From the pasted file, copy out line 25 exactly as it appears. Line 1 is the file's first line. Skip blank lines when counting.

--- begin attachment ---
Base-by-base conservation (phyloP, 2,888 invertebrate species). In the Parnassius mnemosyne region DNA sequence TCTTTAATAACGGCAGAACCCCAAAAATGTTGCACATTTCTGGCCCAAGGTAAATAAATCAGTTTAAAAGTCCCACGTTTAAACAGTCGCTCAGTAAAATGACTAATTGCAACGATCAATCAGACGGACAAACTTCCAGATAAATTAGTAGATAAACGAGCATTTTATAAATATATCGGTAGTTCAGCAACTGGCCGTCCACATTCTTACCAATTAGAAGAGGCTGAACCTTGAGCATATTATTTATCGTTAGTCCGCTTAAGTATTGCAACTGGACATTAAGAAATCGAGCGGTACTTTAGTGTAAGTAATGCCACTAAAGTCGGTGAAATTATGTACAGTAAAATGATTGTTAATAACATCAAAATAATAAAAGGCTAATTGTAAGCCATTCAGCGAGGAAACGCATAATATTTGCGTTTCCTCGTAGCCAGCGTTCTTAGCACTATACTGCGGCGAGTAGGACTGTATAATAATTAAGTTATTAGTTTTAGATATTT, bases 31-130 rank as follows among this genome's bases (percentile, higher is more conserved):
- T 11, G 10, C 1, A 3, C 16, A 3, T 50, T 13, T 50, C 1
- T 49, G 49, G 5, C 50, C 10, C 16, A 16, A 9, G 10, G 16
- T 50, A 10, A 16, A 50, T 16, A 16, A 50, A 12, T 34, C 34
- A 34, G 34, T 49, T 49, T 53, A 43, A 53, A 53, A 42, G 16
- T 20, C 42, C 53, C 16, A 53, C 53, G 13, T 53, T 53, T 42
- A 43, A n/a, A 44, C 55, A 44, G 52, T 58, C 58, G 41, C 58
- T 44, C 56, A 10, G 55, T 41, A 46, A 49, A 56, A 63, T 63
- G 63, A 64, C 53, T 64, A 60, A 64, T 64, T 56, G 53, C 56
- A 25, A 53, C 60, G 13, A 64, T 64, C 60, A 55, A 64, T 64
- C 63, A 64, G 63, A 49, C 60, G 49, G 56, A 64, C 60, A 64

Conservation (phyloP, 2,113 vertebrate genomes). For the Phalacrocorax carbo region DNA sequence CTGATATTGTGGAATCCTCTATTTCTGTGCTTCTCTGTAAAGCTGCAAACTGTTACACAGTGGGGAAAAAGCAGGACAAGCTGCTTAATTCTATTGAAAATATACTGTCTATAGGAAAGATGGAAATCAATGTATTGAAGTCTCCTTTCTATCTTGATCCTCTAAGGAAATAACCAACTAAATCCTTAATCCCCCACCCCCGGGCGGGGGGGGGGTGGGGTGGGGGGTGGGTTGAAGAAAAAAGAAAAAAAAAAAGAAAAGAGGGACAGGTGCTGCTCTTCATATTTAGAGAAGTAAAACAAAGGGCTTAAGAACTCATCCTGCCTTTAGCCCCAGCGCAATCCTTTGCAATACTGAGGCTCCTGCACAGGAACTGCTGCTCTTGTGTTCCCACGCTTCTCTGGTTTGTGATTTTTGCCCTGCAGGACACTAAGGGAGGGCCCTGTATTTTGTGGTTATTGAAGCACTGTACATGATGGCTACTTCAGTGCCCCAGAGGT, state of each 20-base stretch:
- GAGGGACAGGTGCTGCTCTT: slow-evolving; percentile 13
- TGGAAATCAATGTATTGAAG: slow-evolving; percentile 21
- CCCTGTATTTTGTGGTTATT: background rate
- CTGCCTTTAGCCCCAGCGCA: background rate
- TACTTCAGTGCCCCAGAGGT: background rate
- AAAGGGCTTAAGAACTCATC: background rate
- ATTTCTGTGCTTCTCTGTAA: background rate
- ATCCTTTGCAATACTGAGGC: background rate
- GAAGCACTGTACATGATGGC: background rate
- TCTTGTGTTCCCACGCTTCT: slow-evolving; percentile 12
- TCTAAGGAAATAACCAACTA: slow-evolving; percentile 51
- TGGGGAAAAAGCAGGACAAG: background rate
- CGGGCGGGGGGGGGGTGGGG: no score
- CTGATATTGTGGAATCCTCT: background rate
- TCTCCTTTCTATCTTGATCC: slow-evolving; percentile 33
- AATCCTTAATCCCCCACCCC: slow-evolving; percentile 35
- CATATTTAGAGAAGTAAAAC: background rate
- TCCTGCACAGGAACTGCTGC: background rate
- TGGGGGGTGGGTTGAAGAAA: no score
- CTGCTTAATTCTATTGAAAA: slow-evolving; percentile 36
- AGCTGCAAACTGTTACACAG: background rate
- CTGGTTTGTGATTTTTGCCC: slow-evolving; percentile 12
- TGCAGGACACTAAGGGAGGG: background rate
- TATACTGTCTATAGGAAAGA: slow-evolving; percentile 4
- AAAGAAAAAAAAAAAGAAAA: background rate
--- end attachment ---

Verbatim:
- CGGGCGGGGGGGGGGTGGGG: no score